campbellandwales

Posts Tagged ‘Wales’

A Final Look at Special Teams in 2009-10

In Hockey on September 5, 2010 at 4:29 pm

By Ryan Wagman

As I’m sure many of you have waited with bated breath for my final special teams rankings for the 2009-10 season, I would like to start off with an apology. With the post-season, comes a certain malaise, born of the knowledge that no matter how much we can write about hockey, think about hockey or argue/fight about it, there is no hockey. Just backroom drama.
So, too, is there backroom drama within this writer’s life. Since my last entry, my job description has changed drastically, I took on other hockey writing projects, first with draftamerica.com and now with premiumscouting.com, and I managed to squeeze in a short vacation in San Francisco with the Mrs.
Now tomorrow is Labour Day and many pre-season hockey rags are already out. My former colleagues at Hockey Prospectus (soon-to-be-formerly Puck Prospectus) are about to release their first ever annual.So without any further ado, (and no real commentary) I give to you last season’s final rankings.
Power Play Efficiency (the average time between goals when up by a man. Two man advantages are double-counted in time)
1) Was 382.266
2) SJ 449.877
3) Mon 453.719
4) Van 463.319
5) Phi 476.621
6) LA 476.797
7) Ana 477.190
8) TB 513.841
9) Det 522.593
10) NYR 534.200
11) Dal 535.525
12) Min 536.328
13) NJ 536.765
14) Clm 549.800
15) Col 551.429
16) Chi 560.442
17) Pit 568.643
18) Buf 571.945
19) Edm 583.115
20) StL 584.226
21) Car 594.589
22) Ott 595.449
23) Bos 612.818
24) Nas 620.213
25) Cal 653.023
26) Atl 653.520
27) NYI 658.061
28) Pho 686.000
29) Fla 700.467
30) Tor 758.523
Penalty Kill Efficiency (counted as with the Power Play, but in reverse)
1) StL 784.044
2) Buf 772.816
3) Bos 760.838
4) Chi 715.737
5) SJ 657.420
6) Ott 648.980
7) Pit 646.404
8) Pho 641.816
9) NYR 640.300
10) Det 627.302
11) Mon 594.642
12) NJ 592.000
13) Cal 585.778
14) Phi 585.649
15) Atl 582.561
16) Min 567.113
17) Van 543.220
18) Clm 531.738
19) LA 517.305
20) TB 511.831
21) Car 511.532
22) Col 503.083
23) Fla 485.793
24) Ana 473.821
25) Was 472.851
26) Edm 451.701
27) Dal 431.338
28) Nas 428.103
29) NYI 407.239
30) Tor 384.123
And the combined ranking, being the power play efficiency number, minus the penalty kill efficiency number. The lower the number, the better the organizations’ special teams were last season. This is as it is desirable to go longer between power play goals allowed by your team’s penalty killers, while you hope your team can score power play goals as often as possible
1) SJ -207.543
2) Buf -200.871
3) StL -199.818
4) Chi -155.295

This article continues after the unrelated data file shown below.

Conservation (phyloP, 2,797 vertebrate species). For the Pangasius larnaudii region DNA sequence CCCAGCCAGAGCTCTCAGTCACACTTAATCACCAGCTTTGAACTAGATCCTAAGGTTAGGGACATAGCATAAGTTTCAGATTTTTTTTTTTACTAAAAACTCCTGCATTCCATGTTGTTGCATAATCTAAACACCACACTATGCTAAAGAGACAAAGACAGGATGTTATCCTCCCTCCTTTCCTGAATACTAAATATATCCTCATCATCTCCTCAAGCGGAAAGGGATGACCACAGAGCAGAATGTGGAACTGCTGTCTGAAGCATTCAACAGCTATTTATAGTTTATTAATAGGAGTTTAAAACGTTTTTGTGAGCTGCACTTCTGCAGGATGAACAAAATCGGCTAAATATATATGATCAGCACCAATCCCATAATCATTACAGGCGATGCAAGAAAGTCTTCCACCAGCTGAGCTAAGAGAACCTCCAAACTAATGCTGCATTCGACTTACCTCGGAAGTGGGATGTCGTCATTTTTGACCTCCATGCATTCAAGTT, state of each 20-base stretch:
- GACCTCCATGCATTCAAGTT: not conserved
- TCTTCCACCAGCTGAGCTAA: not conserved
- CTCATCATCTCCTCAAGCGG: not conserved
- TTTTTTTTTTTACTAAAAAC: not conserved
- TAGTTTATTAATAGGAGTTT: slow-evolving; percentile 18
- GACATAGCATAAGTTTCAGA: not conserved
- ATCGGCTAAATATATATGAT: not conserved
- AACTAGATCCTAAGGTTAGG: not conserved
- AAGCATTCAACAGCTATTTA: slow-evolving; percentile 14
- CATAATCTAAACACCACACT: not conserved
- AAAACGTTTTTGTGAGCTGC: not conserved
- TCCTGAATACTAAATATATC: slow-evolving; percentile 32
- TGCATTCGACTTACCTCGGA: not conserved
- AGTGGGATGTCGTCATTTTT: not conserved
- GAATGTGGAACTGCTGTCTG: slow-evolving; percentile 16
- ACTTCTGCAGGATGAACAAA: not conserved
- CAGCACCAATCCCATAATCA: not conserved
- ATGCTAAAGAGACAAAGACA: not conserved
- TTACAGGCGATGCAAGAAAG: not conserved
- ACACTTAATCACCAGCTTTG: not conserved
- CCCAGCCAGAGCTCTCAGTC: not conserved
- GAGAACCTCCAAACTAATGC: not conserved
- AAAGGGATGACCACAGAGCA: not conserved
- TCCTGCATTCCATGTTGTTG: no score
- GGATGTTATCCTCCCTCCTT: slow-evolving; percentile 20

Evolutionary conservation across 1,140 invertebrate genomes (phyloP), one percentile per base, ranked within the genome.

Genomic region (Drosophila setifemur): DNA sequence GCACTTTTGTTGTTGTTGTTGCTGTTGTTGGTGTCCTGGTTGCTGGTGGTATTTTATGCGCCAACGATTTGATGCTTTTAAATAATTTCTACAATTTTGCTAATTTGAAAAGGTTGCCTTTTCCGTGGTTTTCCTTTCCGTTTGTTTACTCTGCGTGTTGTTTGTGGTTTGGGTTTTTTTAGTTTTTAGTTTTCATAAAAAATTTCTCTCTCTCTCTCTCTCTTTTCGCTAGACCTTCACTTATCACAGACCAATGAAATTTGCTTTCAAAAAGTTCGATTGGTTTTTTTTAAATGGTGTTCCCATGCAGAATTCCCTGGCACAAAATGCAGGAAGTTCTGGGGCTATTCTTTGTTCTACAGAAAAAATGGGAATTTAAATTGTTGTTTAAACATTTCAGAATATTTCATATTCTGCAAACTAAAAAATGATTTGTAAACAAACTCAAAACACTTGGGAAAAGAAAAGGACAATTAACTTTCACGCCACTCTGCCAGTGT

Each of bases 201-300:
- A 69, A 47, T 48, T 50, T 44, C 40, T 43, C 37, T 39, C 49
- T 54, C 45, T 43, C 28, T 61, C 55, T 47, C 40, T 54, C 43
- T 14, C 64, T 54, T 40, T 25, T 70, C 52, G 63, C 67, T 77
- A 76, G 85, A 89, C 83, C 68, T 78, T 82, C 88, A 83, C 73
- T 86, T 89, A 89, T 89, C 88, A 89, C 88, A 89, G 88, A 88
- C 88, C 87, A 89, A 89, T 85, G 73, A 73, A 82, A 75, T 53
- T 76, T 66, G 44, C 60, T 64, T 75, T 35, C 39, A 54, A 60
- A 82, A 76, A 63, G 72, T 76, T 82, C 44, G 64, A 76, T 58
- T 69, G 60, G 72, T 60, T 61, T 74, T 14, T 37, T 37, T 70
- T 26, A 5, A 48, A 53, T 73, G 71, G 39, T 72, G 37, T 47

5) Bos -148.020
6) Mon -140.923
7) Phi -109.028
8) NYR -106.100
9) Det -104.709
10) Was -90.585
11) Van -79.901
12) Pit -77.761
13) NJ -55.235
14) Ott -53.531
15) LA -40.508
16) Min -30.785
17) TB 2.010
18) Ana 3.369
19) Clm 18.062
20) Pho 44.184
21) Col 48.346
22) Cal 67.245
23) Atl 70.959
24) Car 83.057
25) Dal 104.187
26) Edm 131.414
27) Nas 192.110
28) Fla 214.674
29) NYI 250.822
30) Tor 374.400
OK, so I lied about the commentary. Now would be a good time to look at how my special team efficiency socres differ from the common version’s results.
Let’s start with the power play numbers. The traditional measures also had the Capitals as sporting the game’s best power play, clicking 25.2% of the time. That worked out to be over 15% better than the cluster of teams between 20.9-21.8%.
In that case, we agree again, as Washington’s power play score was also just over 15% better than the 2nd-ranked Sharks’ unit. At the other end of the spectrum, the traditional system does not quite appreciate how bad the lowly Leafs’ power play was last year. Scoring 14% of the time, they seemingly finished just below Florida, a difference of less than 1.5%. Looking at the game on a mor granular level, as I have attempted to do, shows the Buds to have fallen behind the Panthers by a much wider margin, being 7.65% less effective than Florida. The actual rankings don’t vary too much between the traditional system and mine, unless you’re a Sharks fan (move from 4th-2nd) or support the Rangers (13th-10th), but the granularity is interesting.
On the penalty kill, the changes in raw ranking are minimal, generally being the difference between placing in tight clusters, such as the Coyotes dropping from 6th in the traditional method to 8th here. They were in a cluster with the Rangers, Senators and Penguins that was separated by 0.4% in the traditional method and 8.5 seconds of efficiency here. Unlike the power play, there was not a single team that breezed past its peers like the Capitals. The Blues, leaders on both forms of measurements, were 1% more efficient than the 2nd-ranked Sabres in the traditional method and the same here. On the bottom, the Leafs (again – that must have been historically bad among special teams), were around 2% less likely to kill a penalty than the 29th ranked Islanders in the traditional method, while the granular data showed that they were, in fact, nearly 6% less efficient at killing penalties than the Isles, or any other team.